Despite their public disdain for the idea, SAG’s leaders may agree to the majors’ request to send out their final offer to the 120,000 guild members at the end of July.
Such a move could resolve Hollywood’s current stalemate by the middle of August, should a majority of voting thesps endorse the deal.
Asked on Monday about the possibility of a member vote coming soon, SAG spokeswoman Pamela Greenwalt emphasized that such a move’s the province of the guild — not the congloms. “How and when our contracts are ratified is an internal union decision,” she said.
The Alliance of Motion Picture & Television Producers had no comment Monday.
But guild insiders have acknowledged they have few other options left in the face of the congloms’ adamant refusal to change terms contained in the two-week-old final offer. It’s becoming increasingly apparent that SAG’s not going to ask its members for a strike authorization, since it’s highly debatable whether the guild would achieve the 75% support level needed for a work stoppage.
Although most major studio features have closed down due to the uncertainty over the Screen Actors Guild situation, producers are now pondering going ahead with such projects. Additionally, a dozen TV series have continued to shoot, and SAG has issued more than 500 waivers to indie features, under which companies agree to observe the terms of SAG’s new deal.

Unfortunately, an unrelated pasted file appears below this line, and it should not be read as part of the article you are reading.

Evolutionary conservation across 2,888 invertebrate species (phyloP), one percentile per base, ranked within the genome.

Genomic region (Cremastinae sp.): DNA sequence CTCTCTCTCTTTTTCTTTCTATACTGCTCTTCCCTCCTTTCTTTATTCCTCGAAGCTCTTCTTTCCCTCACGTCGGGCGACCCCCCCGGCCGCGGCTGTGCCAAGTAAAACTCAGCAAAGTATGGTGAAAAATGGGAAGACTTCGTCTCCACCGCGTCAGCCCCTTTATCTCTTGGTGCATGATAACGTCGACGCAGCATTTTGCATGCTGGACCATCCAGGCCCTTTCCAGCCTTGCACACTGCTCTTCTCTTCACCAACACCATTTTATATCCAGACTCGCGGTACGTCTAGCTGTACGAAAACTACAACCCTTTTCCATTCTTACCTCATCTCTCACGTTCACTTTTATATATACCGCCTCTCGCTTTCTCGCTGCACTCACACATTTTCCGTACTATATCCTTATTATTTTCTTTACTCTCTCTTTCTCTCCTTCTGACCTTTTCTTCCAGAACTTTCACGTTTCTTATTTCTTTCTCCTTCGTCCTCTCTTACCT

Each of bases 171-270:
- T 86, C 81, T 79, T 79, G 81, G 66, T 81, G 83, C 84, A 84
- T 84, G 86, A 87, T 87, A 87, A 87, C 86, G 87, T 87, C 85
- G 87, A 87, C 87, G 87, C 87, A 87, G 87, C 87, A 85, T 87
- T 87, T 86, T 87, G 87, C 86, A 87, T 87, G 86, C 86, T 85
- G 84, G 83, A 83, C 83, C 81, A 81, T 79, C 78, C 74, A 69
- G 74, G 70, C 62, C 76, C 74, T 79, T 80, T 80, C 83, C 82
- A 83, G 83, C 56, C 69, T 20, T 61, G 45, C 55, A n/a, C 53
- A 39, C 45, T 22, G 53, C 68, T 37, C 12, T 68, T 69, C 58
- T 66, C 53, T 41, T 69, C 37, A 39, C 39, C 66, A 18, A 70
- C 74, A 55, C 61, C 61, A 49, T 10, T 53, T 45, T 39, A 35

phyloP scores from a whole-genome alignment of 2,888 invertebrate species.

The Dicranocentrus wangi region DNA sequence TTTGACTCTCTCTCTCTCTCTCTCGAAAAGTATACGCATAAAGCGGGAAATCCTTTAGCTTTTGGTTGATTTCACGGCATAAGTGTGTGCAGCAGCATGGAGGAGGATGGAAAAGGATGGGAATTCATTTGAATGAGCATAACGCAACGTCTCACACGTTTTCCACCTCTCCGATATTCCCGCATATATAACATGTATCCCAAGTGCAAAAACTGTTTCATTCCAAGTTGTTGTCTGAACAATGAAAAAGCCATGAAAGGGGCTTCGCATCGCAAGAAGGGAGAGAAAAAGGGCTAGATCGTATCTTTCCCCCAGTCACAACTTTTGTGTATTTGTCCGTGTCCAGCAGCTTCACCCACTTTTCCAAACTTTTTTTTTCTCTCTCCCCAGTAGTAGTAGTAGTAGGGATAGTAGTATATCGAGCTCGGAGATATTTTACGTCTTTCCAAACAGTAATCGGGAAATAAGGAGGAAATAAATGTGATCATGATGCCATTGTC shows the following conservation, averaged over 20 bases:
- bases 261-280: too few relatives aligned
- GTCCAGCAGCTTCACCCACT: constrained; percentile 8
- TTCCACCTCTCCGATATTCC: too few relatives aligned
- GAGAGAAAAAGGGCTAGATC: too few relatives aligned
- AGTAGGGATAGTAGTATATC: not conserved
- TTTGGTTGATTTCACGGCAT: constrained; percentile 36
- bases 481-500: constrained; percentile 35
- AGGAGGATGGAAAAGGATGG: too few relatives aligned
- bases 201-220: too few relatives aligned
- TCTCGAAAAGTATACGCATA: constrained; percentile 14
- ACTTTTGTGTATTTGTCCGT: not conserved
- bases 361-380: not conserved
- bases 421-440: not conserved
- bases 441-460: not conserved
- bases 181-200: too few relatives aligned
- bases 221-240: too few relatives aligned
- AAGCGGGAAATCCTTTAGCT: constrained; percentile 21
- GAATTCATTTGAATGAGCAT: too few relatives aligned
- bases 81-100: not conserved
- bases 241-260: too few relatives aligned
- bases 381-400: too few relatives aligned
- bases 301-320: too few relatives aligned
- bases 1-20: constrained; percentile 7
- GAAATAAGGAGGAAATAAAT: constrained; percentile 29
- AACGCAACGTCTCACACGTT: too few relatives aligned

SAG’s national board is due to meet July 26, and if it agrees to send the deal to members, it would give thesps enough time to ratify the deal by Aug. 15 — the deadline set by the AMPTP to ratify the pact in order for members to receive about $10 million in pay retroactive to July 1.
Should SAG keep stalling, the retroactive sweetener would disappear. Additionally, the go-slow strategy carries additional risks for SAG — actors working on SAG features and TV shows will do so under the terms of the expired contract; and AFTRA will have the upper hand in signing new TV shows on digital, since it’s an area of shared jurisdiction.
Given their public distaste for the final offer, it would be a surprise if SAG’s leaders include an endorsement of the deal in the ratification ballot. Instead, the more likely scenario would be sending out the AMPTP’s deal without any recommendation or with pro and con arguments.
The AMPTP has insisted the proposed deal is generous, particularly amid a souring economy, and emphasized that the terms mirror those contained in pacts with the Directors Guild of America, Writers Guild of America and AFTRA. SAG topper Doug Allen and president Alan Rosenberg have insisted the actors deserve a better deal.
Rosenberg said last week that SAG would not send the final deal to members despite the AMPTP’s request to do so, adding he believed the members would vote it down. The congloms made the final offer on June 30 as SAG’s feature-primetime deal expired, then asked the guild last week to send it to members.
“We hope that SAG’s Hollywood leadership will allow SAG members to vote on AMPTP’s final offer — which would give SAG members more than $250 million in additional compensation and important new media rights,” the AMPTP said at the time.
If SAG members vote down the deal, guild insiders believe they could return to the bargaining table with more leverage. It’s unclear whether such a scenario could take place, given that AFTRA’s ratification was approved by 62% of those voting — despite an aggressive campaign by SAG against the AFTRA pact. Ballots went out to 70,000 AFTRA members, 44,000 of whom also belong to SAG.